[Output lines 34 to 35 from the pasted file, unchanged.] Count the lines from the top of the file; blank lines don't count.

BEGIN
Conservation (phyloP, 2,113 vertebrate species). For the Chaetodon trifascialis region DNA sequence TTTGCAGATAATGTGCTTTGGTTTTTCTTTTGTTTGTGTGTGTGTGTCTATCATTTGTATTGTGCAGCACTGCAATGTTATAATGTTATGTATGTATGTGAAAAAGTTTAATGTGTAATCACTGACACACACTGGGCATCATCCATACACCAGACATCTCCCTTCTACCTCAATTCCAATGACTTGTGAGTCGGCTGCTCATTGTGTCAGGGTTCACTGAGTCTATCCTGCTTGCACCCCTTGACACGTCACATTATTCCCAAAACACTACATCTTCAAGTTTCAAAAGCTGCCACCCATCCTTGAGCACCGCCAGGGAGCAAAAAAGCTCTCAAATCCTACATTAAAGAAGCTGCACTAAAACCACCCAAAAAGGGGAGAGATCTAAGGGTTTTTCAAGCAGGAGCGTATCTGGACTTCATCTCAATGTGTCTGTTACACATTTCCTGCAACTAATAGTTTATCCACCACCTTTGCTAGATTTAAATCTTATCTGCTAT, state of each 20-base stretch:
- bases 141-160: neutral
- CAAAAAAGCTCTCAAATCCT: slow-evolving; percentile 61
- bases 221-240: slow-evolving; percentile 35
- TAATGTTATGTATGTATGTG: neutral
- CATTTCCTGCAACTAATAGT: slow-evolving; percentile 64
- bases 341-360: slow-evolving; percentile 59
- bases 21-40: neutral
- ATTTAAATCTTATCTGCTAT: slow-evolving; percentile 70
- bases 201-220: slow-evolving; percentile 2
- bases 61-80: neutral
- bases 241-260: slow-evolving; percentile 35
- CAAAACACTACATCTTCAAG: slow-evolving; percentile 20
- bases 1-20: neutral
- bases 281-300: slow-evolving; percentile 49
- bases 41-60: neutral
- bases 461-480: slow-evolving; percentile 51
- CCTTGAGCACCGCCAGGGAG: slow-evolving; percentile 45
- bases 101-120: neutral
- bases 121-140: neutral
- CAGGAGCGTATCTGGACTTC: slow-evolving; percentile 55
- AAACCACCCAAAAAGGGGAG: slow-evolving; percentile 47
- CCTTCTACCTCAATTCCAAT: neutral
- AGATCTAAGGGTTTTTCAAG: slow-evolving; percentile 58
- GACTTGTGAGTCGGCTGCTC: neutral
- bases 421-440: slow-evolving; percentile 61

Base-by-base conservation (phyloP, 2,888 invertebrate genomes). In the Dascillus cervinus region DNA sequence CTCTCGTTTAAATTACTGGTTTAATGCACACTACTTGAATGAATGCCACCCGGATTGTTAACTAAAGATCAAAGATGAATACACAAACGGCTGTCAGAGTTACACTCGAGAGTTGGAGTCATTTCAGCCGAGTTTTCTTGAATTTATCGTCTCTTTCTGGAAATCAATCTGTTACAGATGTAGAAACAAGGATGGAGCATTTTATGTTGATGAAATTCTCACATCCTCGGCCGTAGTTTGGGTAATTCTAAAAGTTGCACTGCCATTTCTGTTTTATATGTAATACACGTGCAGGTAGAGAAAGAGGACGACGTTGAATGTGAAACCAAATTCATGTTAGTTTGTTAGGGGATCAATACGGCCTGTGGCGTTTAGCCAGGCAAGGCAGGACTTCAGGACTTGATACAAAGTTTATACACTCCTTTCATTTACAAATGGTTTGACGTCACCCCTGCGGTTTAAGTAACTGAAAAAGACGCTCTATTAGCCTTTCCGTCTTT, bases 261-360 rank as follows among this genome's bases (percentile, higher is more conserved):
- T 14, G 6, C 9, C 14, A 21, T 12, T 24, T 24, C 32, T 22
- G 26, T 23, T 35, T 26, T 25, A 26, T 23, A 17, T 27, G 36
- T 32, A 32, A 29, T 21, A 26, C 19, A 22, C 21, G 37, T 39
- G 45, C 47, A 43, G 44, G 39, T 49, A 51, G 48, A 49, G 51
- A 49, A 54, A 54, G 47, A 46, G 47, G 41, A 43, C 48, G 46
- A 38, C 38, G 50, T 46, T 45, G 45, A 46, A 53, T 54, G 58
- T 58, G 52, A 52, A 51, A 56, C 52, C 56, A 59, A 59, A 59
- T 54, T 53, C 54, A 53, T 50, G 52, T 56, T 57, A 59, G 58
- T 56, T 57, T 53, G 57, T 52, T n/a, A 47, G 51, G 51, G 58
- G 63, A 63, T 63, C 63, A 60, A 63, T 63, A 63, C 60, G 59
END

- T 58, G 52, A 52, A 51, A 56, C 52, C 56, A 59, A 59, A 59
- T 54, T 53, C 54, A 53, T 50, G 52, T 56, T 57, A 59, G 58